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Chiral-at-metal complexes are used in many areas of modern chemistry. Besides applications in chemical biology, particularly the usage as catalysts has gained much attention lately. Single enantiomers with high enantiopurity are needed for molecular recognition and asymmetric catalysis. In order to increase the accessibility of enantiopure octahedral cyclometalated chiral-at-metal iridium(III) and rhodium(III) complexes, the presented thesis focuses on the development of new auxiliary-mediated methods for the enantiopure synthesis. A chiral auxiliary is used to transform a racemic precursor complex into a diastereomeric mixture, which is subsequently separated by achiral standard preparative chemistry techniques. By substitution of the auxiliary against an achiral ligand under retention of configuration, an enantiopure chiral-only-at-metal complex is obtained.
The first part of the thesis deals with iridium(III) complexes. Apart from an optimization of the diastereomeric separation by column chromatography using (4S)-4-tert-butyl-2-(2-hydroxyphenyl)-4,5-oxazoline as auxiliary, methods for the application of l-proline and l-α-methylproline are presented. The separation of the diastereomers can be achieved by washing, precipitation or crystallization. 2,2’-Phenylpyridine, 2-phenylbenzoxazole und 2-phenylbenzothiazole are used as cyclometalating ligands. The yields for the diastereomeric separations are in the range of 24–47% with a diastereomeric excess of up to >99% for the Lambda-(S)-diastereomers. Furthermore the thermal stability of the diastereomeric complexes is analyzed. Heating the diastereomeric mixtures results in a decomposition of the Delta-(S)-diastereomers leading to an accumulation of the Lambda-(S)-diastereomers. The substitution of the auxiliaries is achieved by Brønsted acid induced labilization of the auxiliary-metal bond under retention of configuration. The target complexes are thus accessible with enantiomeric excesses of up to >99% ee.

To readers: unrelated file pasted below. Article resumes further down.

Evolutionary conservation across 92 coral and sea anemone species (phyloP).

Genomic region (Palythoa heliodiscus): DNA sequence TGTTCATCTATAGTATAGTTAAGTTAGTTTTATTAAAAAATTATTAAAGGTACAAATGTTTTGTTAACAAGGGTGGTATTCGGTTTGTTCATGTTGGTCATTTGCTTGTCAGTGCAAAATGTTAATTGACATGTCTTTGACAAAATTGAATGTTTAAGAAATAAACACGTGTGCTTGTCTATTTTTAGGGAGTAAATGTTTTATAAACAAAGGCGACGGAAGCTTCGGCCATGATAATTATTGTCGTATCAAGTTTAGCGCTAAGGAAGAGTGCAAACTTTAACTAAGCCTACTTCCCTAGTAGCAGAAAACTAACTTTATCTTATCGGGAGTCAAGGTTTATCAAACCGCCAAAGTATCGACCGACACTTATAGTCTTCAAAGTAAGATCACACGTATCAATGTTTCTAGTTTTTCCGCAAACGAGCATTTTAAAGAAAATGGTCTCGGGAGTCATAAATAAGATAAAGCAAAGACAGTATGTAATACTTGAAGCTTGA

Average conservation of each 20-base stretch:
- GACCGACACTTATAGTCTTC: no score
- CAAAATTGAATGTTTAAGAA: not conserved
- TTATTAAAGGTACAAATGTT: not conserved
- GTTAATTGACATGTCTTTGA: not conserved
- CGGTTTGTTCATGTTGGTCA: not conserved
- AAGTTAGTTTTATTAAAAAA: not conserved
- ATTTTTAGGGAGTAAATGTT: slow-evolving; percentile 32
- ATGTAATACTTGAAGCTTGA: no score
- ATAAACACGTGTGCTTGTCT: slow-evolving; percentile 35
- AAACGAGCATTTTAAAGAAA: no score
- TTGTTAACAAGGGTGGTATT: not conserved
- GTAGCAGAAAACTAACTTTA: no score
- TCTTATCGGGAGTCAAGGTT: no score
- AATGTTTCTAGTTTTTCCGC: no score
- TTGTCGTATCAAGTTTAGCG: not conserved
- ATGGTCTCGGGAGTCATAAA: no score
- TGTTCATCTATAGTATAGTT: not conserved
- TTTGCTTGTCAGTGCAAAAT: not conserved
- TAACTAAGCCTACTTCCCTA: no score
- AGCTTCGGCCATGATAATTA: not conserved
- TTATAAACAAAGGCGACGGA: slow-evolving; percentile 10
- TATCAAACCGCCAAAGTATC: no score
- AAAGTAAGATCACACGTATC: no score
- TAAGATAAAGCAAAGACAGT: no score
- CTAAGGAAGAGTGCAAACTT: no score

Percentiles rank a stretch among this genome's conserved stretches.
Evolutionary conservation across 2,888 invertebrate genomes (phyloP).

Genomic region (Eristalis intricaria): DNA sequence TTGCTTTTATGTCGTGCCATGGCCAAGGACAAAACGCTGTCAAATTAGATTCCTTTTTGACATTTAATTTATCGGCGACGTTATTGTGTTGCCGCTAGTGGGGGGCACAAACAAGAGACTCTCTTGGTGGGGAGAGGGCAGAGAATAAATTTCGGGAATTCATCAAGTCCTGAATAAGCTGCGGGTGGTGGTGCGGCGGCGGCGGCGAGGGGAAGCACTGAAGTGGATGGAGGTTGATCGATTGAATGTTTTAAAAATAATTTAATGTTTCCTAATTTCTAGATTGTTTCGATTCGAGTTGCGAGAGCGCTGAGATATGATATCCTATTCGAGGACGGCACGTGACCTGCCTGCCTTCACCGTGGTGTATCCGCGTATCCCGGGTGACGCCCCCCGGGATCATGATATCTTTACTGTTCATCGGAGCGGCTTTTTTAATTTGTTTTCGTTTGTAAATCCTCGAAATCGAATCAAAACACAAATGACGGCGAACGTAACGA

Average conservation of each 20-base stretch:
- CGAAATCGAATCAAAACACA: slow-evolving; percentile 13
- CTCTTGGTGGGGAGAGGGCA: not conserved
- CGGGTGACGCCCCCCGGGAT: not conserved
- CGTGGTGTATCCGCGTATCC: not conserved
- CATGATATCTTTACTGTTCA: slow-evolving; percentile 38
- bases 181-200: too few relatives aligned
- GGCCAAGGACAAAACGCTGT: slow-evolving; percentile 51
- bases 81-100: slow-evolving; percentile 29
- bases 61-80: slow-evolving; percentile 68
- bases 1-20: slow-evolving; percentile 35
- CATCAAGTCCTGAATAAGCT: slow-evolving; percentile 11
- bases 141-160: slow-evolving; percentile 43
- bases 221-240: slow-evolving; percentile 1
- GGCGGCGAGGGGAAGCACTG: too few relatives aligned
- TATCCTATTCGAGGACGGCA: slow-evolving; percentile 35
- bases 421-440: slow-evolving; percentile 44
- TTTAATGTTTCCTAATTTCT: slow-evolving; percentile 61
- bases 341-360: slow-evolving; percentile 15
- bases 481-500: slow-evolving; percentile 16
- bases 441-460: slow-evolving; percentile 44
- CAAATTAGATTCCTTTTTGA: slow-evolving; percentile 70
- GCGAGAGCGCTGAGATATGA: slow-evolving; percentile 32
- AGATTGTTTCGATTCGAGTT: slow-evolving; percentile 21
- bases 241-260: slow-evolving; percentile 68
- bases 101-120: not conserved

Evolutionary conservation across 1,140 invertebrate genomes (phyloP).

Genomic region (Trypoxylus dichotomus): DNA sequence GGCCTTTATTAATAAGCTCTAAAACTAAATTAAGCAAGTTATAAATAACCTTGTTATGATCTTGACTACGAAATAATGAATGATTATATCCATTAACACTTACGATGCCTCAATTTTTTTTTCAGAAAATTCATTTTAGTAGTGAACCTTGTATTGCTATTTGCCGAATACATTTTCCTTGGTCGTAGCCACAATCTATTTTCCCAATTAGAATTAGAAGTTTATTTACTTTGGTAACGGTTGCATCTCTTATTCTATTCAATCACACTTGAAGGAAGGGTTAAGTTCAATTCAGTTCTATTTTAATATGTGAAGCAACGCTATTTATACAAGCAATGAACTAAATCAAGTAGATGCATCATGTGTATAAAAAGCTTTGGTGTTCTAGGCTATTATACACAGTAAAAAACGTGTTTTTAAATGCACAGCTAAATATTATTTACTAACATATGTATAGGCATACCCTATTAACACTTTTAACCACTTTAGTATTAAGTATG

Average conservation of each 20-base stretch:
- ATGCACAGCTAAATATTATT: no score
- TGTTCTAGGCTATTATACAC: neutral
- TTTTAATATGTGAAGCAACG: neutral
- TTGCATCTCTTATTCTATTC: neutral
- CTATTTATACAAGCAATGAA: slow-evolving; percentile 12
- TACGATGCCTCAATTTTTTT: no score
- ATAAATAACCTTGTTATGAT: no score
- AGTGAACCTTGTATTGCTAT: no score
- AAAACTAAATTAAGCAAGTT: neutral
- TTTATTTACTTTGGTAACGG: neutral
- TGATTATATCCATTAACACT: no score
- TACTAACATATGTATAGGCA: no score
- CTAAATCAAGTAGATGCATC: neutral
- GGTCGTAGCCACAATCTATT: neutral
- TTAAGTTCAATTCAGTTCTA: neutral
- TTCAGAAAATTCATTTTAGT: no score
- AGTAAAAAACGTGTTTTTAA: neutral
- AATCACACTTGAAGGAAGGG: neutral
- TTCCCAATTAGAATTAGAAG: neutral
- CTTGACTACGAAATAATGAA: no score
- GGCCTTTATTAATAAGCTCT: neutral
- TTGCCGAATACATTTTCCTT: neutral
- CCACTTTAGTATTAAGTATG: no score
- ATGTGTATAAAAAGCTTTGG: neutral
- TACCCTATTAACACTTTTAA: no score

In the second part of the thesis the usage of (tolylsulfonyl)benzamides for the synthesis of rhodium(III) complexes is studied. The resulting complexes show a low stability against silica gel. The stability can be improved by introduction of electron withdrawing substituents at the auxiliary, albeit decomposition cannot be suppressed completely. Identification of the minor diastereomer signals within the 1H NMR spectra was not possible, therefore the isomeric excess can only be determined to 54–88% ee upon substitution of the auxiliary.